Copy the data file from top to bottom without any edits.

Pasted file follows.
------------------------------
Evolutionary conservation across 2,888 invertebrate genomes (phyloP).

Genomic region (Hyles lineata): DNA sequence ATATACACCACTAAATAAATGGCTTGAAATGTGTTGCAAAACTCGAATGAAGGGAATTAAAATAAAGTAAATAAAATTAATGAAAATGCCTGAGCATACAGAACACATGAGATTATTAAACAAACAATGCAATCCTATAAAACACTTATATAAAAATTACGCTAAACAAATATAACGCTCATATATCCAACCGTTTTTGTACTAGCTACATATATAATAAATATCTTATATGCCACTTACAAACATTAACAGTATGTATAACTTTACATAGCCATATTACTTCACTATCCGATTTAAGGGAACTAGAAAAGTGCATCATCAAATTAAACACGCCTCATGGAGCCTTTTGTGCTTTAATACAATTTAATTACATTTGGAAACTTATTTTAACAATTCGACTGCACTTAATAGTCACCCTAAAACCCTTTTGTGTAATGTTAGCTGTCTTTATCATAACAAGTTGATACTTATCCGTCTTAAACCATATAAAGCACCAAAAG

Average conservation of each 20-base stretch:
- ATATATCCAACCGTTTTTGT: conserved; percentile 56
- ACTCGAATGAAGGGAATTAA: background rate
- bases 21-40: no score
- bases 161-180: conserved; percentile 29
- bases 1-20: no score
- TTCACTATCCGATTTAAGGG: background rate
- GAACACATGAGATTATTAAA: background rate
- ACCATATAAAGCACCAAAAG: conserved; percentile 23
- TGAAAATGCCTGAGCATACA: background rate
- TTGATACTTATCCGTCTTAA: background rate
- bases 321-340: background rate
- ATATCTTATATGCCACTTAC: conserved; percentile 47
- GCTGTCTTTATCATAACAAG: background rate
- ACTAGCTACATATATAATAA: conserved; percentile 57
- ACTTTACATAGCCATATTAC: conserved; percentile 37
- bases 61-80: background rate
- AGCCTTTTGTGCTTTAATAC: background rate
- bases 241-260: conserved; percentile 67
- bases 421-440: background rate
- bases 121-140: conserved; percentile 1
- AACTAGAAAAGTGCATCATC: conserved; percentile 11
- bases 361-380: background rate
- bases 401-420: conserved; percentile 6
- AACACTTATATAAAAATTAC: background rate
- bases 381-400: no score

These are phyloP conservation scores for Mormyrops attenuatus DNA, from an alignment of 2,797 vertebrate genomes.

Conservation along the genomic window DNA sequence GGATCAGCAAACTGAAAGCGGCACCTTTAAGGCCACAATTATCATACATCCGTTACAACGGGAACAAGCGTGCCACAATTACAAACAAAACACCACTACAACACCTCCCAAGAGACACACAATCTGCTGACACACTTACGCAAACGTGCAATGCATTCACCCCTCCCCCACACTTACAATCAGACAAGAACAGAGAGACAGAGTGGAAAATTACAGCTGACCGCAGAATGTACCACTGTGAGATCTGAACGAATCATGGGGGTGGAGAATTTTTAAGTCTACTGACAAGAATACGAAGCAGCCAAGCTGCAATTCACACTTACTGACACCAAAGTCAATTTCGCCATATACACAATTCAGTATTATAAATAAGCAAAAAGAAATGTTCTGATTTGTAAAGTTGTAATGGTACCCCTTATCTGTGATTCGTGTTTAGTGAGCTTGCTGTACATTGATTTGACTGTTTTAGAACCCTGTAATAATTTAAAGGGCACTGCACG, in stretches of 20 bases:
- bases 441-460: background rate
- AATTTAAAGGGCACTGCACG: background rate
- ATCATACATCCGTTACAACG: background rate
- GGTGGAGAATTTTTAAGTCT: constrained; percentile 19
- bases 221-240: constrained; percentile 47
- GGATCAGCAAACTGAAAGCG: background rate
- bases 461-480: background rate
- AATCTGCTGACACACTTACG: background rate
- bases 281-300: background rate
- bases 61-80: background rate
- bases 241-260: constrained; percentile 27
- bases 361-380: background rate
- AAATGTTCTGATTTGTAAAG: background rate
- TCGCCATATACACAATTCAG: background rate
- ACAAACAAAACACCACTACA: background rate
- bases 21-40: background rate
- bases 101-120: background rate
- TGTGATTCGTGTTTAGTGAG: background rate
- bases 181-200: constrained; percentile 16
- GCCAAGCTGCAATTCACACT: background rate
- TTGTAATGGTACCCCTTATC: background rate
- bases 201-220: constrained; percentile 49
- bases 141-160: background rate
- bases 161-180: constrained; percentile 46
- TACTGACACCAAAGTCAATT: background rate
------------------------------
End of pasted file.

Evolutionary conservation across 2,888 invertebrate genomes (phyloP).

Genomic region (Hyles lineata): DNA sequence ATATACACCACTAAATAAATGGCTTGAAATGTGTTGCAAAACTCGAATGAAGGGAATTAAAATAAAGTAAATAAAATTAATGAAAATGCCTGAGCATACAGAACACATGAGATTATTAAACAAACAATGCAATCCTATAAAACACTTATATAAAAATTACGCTAAACAAATATAACGCTCATATATCCAACCGTTTTTGTACTAGCTACATATATAATAAATATCTTATATGCCACTTACAAACATTAACAGTATGTATAACTTTACATAGCCATATTACTTCACTATCCGATTTAAGGGAACTAGAAAAGTGCATCATCAAATTAAACACGCCTCATGGAGCCTTTTGTGCTTTAATACAATTTAATTACATTTGGAAACTTATTTTAACAATTCGACTGCACTTAATAGTCACCCTAAAACCCTTTTGTGTAATGTTAGCTGTCTTTATCATAACAAGTTGATACTTATCCGTCTTAAACCATATAAAGCACCAAAAG

Average conservation of each 20-base stretch:
- ATATATCCAACCGTTTTTGT: conserved; percentile 56
- ACTCGAATGAAGGGAATTAA: background rate
- bases 21-40: no score
- bases 161-180: conserved; percentile 29
- bases 1-20: no score
- TTCACTATCCGATTTAAGGG: background rate
- GAACACATGAGATTATTAAA: background rate
- ACCATATAAAGCACCAAAAG: conserved; percentile 23
- TGAAAATGCCTGAGCATACA: background rate
- TTGATACTTATCCGTCTTAA: background rate
- bases 321-340: background rate
- ATATCTTATATGCCACTTAC: conserved; percentile 47
- GCTGTCTTTATCATAACAAG: background rate
- ACTAGCTACATATATAATAA: conserved; percentile 57
- ACTTTACATAGCCATATTAC: conserved; percentile 37
- bases 61-80: background rate
- AGCCTTTTGTGCTTTAATAC: background rate
- bases 241-260: conserved; percentile 67
- bases 421-440: background rate
- bases 121-140: conserved; percentile 1
- AACTAGAAAAGTGCATCATC: conserved; percentile 11
- bases 361-380: background rate
- bases 401-420: conserved; percentile 6
- AACACTTATATAAAAATTAC: background rate
- bases 381-400: no score

These are phyloP conservation scores for Mormyrops attenuatus DNA, from an alignment of 2,797 vertebrate genomes.

Conservation along the genomic window DNA sequence GGATCAGCAAACTGAAAGCGGCACCTTTAAGGCCACAATTATCATACATCCGTTACAACGGGAACAAGCGTGCCACAATTACAAACAAAACACCACTACAACACCTCCCAAGAGACACACAATCTGCTGACACACTTACGCAAACGTGCAATGCATTCACCCCTCCCCCACACTTACAATCAGACAAGAACAGAGAGACAGAGTGGAAAATTACAGCTGACCGCAGAATGTACCACTGTGAGATCTGAACGAATCATGGGGGTGGAGAATTTTTAAGTCTACTGACAAGAATACGAAGCAGCCAAGCTGCAATTCACACTTACTGACACCAAAGTCAATTTCGCCATATACACAATTCAGTATTATAAATAAGCAAAAAGAAATGTTCTGATTTGTAAAGTTGTAATGGTACCCCTTATCTGTGATTCGTGTTTAGTGAGCTTGCTGTACATTGATTTGACTGTTTTAGAACCCTGTAATAATTTAAAGGGCACTGCACG, in stretches of 20 bases:
- bases 441-460: background rate
- AATTTAAAGGGCACTGCACG: background rate
- ATCATACATCCGTTACAACG: background rate
- GGTGGAGAATTTTTAAGTCT: constrained; percentile 19
- bases 221-240: constrained; percentile 47
- GGATCAGCAAACTGAAAGCG: background rate
- bases 461-480: background rate
- AATCTGCTGACACACTTACG: background rate
- bases 281-300: background rate
- bases 61-80: background rate
- bases 241-260: constrained; percentile 27
- bases 361-380: background rate
- AAATGTTCTGATTTGTAAAG: background rate
- TCGCCATATACACAATTCAG: background rate
- ACAAACAAAACACCACTACA: background rate
- bases 21-40: background rate
- bases 101-120: background rate
- TGTGATTCGTGTTTAGTGAG: background rate
- bases 181-200: constrained; percentile 16
- GCCAAGCTGCAATTCACACT: background rate
- TTGTAATGGTACCCCTTATC: background rate
- bases 201-220: constrained; percentile 49
- bases 141-160: background rate
- bases 161-180: constrained; percentile 46
- TACTGACACCAAAGTCAATT: background rate